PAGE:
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Altar in honour of Flavia Ampliata

Roman art

End of the first century AD
Lift landing, 2nd floor
Luni marble
101 cm (height); 42 cm (width); 31 cm (thickness); 2.5-3.5 cm (letter height)
1914 n. 948

The altar is characterised by an extremely simple decoration, with only the urceus and patera - the jug and bowl used for funerary rituals - occupying the short sides, while the inscription occupies almost all the available space on the main face (CIL VI 18276), except for the cyma with volutes crowning the monument.

The dedication is made by Nico, defined only by his cognomen of Greek origin, to his wife, Flavia Ampliata, which in all likelihood expresses their shared family name, allowing the couple to be identified as two freedmen of the gens Flavia. However, the way in which the inscription portrays the missing woman is particularly interesting. The only noteworthy elements in her life appear to be those that define her as a wife: her role as a well-deserving bride, which implicitly alludes to the matronly qualities of modesty and fidelity, and the years of her marriage, the only time horizon on which attention is focused, prevail over her age at the time of death, which is not indicated. Given her humble origin, which is also evident in the monument that eternalizes her memory and in the modest burial area, barely sufficient to contain the altar and the cinerary, the deceased can therefore only be remembered for her role as a bride, the only circumstance in which she came close to the matronly ideal, considered the reference objective for every woman.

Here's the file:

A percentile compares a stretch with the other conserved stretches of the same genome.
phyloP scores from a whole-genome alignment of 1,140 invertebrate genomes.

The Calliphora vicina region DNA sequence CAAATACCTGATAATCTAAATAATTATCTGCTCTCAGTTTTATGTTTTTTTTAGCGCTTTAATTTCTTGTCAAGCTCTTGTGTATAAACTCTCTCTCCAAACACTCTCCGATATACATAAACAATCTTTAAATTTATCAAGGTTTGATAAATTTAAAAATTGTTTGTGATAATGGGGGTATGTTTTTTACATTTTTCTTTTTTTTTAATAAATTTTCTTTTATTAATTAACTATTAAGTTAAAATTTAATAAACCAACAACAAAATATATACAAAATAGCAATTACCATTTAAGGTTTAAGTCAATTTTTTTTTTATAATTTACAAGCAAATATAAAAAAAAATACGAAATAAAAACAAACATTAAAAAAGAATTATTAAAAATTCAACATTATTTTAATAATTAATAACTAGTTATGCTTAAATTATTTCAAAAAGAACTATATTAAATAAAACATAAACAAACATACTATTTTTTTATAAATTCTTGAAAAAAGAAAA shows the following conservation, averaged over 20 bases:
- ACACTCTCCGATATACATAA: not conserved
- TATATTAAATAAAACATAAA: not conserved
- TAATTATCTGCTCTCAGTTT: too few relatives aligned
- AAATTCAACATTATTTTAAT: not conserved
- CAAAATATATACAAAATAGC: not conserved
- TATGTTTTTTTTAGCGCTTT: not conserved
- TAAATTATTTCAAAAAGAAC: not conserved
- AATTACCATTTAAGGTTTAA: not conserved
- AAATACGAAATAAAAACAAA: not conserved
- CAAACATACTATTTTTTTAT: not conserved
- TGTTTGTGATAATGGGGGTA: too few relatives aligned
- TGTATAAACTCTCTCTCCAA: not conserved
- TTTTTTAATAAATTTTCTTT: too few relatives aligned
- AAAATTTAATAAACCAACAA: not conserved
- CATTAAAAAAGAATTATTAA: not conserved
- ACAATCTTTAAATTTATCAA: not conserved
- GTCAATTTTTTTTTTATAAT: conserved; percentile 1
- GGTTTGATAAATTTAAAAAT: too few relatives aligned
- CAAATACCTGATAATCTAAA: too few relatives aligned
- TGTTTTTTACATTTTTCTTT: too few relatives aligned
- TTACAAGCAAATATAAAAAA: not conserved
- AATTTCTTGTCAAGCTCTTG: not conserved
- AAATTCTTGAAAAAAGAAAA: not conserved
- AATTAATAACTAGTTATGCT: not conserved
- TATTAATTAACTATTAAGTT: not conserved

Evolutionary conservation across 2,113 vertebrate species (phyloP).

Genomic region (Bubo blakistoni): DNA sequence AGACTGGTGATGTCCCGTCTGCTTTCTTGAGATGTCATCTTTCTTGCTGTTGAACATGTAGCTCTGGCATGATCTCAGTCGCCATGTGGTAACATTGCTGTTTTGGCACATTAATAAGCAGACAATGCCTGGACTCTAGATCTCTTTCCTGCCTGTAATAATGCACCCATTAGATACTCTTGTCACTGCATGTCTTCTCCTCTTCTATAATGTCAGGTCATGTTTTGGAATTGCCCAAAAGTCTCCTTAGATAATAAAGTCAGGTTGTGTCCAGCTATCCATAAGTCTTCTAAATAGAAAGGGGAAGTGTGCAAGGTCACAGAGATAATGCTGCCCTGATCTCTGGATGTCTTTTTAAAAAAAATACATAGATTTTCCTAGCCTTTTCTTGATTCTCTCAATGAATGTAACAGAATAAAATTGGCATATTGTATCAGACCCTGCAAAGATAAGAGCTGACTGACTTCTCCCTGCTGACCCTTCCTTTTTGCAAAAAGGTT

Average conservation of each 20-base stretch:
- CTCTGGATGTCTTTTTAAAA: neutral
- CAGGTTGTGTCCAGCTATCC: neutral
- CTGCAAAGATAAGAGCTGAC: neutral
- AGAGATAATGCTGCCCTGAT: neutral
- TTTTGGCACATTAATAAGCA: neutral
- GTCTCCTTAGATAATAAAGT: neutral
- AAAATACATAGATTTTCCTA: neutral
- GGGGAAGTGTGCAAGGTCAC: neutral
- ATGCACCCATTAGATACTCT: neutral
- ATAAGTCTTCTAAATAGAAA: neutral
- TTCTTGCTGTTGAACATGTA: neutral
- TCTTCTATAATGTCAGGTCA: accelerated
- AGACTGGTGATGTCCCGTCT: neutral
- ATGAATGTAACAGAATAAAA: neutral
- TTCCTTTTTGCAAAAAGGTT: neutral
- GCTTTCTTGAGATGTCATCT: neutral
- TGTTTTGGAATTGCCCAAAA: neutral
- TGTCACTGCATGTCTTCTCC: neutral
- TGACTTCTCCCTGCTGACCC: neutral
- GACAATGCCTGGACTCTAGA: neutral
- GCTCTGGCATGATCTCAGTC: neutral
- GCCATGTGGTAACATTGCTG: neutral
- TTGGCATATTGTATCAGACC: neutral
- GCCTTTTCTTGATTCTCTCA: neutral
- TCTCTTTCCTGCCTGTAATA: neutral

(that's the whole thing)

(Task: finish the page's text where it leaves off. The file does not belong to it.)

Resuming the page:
The precise location of the altar is not known, but it was certainly found in Rome, as it is first documented in the collection of Pope Julius III, in his villa on the Via Flaminia, from which it passed to the Medici collection on the Pincio hill in the second half of the 16th century.

Text by
Novella Lapini
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